Illinois Correctional Center Inmates Training Dogs to Help Veterans

By Roxanne Squires

VIENNA, Ill. — An enterprising prison in Illinois is bringing man and his best friend together in an enterprising new way, thanks to a program wherein inmates have turned to woodworking in order to make temporary quarters for canines to be sent to no-kill shelters in the community. As reported by the Herald & Review, inmates at the medium-security Shawnee Correctional Center in Vienna are not only making homes for dogs in the state’s no-kill shelters, but also training them to work with veterans. It’s an inspiring way to work on simultaneous rehabilitation for both inmates and military veterans dealing with the post-traumatic stresses of combat.

As reported by the Herald & Review, the dogs trained in the Shawnee Wellness Assistance Therapy Training (SWATT) program collectively live in a “townhouse” style dog house on the prison yard, which itself was built by Shawnee inmates as part of the facility’s construction technology classes. The inmates have also constructed a second dog house donated to a shelter called Project Hope, the Herald & Review reported.

But the inmates at Shawnee are not only constructing little homes for their four-legged friends, but also, with help from certified professionals, are training some of the animals to become therapy dogs, which will be paired up with veterans as service animals.

As detailed in a report on the program published in The Southern Illinoisan, the SWATT dogs live at the Shawnee facility for at least three months of training. The dogs are first taught such rudimentary skills as house-training by “offender-handlers” working under the direction of animal trainer Amy Cline, according to the newspaper. The dogs are not left alone at night, with one inmate staying with them through the small hours to keep them company and increase their sociability.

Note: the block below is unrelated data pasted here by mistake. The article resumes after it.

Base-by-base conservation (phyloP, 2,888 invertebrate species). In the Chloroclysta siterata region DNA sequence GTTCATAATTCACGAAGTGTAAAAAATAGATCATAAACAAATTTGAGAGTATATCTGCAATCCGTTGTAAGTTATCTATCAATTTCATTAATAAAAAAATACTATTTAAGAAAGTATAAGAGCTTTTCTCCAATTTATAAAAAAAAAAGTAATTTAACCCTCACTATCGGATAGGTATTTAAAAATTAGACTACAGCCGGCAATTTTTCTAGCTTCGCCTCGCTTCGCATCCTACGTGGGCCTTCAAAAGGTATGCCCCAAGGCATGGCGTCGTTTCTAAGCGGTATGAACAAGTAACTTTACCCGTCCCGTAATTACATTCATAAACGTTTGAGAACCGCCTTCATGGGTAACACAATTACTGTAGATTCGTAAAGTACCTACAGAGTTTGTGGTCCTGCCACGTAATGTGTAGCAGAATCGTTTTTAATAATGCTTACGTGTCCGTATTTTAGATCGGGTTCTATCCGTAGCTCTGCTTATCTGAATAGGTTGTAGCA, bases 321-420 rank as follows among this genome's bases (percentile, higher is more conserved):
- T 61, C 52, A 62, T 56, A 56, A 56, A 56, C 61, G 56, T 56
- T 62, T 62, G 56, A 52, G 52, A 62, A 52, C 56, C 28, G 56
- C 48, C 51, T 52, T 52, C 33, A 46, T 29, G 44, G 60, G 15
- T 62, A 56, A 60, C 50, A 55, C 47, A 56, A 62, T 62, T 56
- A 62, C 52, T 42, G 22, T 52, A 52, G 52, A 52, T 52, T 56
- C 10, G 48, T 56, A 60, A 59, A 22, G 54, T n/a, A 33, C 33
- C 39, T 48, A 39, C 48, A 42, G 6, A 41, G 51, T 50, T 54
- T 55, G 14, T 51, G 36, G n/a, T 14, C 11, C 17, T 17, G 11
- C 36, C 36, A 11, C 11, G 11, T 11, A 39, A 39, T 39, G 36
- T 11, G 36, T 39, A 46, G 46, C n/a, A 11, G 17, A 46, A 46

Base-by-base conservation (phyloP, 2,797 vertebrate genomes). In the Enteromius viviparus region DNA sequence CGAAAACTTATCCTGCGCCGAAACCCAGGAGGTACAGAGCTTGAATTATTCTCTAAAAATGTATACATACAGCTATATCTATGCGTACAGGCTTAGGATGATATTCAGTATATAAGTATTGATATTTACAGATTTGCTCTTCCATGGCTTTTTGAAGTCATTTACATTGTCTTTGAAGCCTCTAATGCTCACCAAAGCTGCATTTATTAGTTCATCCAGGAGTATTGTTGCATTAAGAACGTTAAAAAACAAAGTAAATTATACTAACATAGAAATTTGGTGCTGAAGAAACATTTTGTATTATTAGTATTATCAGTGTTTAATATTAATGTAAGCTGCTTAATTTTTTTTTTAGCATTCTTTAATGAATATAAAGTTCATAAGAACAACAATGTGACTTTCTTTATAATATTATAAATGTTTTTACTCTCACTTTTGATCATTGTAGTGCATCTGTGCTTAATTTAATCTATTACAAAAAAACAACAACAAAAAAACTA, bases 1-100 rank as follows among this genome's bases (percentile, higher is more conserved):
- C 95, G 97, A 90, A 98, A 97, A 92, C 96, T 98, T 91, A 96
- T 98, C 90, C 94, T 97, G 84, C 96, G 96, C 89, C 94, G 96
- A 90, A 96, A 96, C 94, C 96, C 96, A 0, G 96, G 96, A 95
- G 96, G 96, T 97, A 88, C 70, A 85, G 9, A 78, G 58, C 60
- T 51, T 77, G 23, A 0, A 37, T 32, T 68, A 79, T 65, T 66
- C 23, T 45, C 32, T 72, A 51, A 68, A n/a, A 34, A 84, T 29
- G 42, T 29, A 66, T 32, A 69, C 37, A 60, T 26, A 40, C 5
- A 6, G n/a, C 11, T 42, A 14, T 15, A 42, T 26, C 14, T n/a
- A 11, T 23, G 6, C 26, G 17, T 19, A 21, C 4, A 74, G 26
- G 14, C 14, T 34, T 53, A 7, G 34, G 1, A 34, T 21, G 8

The National Center for PTSD, a division of the U.S. department of Veterans Affairs, has found that owning a dog can elevate mood and reduce stress, which is particularly important for military personnel returning to civilian life from combat zones.

The VA’s official blog, VAntage Point, reported that earlier this year, President Donald Trump signed an executive order, “Supporting Our Veterans During Their Transition From Uniformed Service to Civilian Life,” which directs the Departments of Veterans Affairs, Homeland Security and Defense collectively to come up with a comprehensive program to address the mental health care needs of returning veterans for at least one year from the date of separation from the service. (The VA estimates that as many 20 American veterans per day are committing suicide, an alarming statistic.)

SWATT’s first “graduating” class of helper animals had three dogs; each successive class aims to have six or more hounds, the Herald & Review reported. In addition to helping train the dogs for a life of serving American veterans, inmates at Shawnee are required to pick up the animals’ waste as part of their participation in the program.